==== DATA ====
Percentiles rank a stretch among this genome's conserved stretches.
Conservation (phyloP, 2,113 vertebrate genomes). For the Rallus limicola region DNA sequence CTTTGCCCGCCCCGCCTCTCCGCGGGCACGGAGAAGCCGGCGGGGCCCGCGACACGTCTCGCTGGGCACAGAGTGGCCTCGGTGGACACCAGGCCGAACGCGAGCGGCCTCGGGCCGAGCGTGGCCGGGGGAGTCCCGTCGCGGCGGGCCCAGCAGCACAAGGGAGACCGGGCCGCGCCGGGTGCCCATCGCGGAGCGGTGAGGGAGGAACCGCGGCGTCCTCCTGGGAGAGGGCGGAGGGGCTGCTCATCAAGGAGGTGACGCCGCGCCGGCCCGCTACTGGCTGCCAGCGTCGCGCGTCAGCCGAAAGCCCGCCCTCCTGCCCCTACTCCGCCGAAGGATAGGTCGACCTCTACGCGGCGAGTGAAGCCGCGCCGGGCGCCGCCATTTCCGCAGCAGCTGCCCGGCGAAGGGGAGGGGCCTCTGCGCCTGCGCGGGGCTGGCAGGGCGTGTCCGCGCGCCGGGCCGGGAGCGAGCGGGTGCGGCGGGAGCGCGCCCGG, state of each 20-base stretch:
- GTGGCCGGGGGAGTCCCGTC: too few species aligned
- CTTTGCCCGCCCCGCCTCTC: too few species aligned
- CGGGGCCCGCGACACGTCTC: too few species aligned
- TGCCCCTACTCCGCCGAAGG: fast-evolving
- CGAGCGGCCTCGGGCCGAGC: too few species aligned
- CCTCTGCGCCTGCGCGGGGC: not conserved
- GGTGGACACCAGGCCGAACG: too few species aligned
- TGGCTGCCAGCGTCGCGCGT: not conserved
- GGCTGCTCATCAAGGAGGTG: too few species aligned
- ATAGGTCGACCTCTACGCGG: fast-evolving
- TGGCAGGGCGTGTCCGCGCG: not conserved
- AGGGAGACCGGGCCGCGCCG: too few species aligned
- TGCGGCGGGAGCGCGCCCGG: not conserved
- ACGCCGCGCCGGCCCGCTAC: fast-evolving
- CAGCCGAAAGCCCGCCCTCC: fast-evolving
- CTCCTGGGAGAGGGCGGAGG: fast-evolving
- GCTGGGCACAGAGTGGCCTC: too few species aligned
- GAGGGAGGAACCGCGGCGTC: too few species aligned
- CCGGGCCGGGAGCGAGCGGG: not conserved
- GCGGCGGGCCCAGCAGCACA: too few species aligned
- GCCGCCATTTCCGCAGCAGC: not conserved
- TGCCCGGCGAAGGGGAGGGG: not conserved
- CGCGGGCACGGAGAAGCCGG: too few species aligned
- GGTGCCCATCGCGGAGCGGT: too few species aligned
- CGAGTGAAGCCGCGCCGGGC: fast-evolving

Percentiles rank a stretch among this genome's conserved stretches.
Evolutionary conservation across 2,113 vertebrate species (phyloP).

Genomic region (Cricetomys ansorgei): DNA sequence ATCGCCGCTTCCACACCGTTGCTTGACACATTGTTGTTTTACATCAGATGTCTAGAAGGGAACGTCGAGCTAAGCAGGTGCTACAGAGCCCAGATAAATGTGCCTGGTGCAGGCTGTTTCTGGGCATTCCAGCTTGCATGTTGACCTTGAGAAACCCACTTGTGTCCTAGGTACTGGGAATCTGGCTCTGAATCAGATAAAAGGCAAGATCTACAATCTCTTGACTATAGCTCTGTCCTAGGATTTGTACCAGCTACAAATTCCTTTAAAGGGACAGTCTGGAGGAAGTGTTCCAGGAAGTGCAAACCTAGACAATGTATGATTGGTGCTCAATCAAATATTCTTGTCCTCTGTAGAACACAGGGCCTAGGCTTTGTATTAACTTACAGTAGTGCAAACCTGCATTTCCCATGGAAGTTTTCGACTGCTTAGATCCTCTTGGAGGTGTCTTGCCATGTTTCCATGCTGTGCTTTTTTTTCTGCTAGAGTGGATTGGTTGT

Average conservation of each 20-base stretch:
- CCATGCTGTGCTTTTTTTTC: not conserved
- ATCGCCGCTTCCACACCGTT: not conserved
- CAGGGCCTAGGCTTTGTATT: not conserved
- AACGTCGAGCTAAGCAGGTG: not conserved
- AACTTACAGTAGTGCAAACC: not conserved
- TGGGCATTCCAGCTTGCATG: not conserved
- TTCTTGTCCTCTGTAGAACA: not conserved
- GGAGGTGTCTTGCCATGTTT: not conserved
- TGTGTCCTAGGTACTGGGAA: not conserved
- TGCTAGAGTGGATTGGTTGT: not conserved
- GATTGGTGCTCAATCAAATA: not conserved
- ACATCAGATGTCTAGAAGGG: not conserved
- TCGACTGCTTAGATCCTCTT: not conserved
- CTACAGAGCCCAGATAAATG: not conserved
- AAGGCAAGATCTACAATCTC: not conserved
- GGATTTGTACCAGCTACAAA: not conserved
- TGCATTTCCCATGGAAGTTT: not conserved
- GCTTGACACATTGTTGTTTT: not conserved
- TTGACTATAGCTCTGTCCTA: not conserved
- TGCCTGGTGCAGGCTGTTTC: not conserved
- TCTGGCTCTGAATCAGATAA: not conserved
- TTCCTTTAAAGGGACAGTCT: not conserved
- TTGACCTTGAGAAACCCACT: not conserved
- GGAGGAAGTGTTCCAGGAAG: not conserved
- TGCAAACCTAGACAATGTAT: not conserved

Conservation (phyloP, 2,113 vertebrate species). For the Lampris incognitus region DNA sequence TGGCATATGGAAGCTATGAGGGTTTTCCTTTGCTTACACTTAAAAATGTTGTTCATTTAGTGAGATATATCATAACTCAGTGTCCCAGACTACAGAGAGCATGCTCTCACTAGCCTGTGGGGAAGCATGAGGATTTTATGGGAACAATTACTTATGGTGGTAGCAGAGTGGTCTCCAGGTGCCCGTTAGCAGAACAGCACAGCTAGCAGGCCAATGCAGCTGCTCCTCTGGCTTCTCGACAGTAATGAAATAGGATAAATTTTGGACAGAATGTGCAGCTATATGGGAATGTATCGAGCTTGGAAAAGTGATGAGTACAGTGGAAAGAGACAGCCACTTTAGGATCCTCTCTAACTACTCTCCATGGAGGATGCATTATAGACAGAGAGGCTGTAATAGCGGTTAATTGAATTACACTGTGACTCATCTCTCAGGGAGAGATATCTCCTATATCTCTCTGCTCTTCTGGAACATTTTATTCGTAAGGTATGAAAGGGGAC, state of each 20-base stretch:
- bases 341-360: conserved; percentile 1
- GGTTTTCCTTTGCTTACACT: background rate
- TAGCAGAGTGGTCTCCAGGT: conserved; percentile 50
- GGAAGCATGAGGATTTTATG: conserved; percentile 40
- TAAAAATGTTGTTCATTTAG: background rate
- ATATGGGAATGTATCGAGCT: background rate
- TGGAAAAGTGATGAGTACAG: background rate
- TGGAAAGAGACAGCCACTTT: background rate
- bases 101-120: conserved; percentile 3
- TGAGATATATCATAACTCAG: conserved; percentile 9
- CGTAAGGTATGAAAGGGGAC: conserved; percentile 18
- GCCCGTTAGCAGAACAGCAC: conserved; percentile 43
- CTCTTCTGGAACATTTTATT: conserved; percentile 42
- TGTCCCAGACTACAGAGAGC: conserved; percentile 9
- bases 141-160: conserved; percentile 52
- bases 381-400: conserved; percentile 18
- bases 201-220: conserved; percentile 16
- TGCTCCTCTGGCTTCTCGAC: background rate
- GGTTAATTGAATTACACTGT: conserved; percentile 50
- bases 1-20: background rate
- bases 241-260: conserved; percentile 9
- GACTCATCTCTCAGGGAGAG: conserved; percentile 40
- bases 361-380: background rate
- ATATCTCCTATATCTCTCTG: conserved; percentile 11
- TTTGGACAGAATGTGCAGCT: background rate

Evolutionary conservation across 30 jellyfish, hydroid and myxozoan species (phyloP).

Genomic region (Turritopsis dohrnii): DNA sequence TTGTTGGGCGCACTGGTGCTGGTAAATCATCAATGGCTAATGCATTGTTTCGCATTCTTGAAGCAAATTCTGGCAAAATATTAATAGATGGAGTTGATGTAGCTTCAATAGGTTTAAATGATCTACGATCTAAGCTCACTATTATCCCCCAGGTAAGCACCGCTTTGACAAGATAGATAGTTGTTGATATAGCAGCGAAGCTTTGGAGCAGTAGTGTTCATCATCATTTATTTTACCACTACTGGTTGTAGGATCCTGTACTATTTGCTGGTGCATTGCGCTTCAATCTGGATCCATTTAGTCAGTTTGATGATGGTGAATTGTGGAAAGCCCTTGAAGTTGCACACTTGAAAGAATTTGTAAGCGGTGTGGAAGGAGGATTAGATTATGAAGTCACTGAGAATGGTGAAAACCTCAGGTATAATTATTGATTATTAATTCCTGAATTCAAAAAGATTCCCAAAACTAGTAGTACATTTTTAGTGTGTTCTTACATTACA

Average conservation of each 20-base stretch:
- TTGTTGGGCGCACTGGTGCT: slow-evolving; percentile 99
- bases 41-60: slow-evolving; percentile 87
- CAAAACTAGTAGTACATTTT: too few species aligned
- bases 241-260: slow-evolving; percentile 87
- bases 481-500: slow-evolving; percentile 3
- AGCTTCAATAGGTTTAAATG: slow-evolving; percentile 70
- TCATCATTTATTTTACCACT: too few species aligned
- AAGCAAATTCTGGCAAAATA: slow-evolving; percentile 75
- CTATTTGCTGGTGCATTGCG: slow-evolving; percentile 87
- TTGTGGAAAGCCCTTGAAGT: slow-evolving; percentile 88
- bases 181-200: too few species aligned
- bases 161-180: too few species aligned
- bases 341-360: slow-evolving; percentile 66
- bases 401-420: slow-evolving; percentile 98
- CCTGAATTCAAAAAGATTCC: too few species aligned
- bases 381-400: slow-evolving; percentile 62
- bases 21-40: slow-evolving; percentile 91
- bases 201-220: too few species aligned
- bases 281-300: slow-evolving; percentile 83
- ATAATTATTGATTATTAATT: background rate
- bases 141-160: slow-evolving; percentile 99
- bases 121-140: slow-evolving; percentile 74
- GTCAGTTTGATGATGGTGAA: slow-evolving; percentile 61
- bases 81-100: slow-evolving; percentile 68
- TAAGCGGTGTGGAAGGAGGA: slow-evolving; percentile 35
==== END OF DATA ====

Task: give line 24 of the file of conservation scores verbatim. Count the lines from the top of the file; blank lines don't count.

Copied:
- TGCCCGGCGAAGGGGAGGGG: not conserved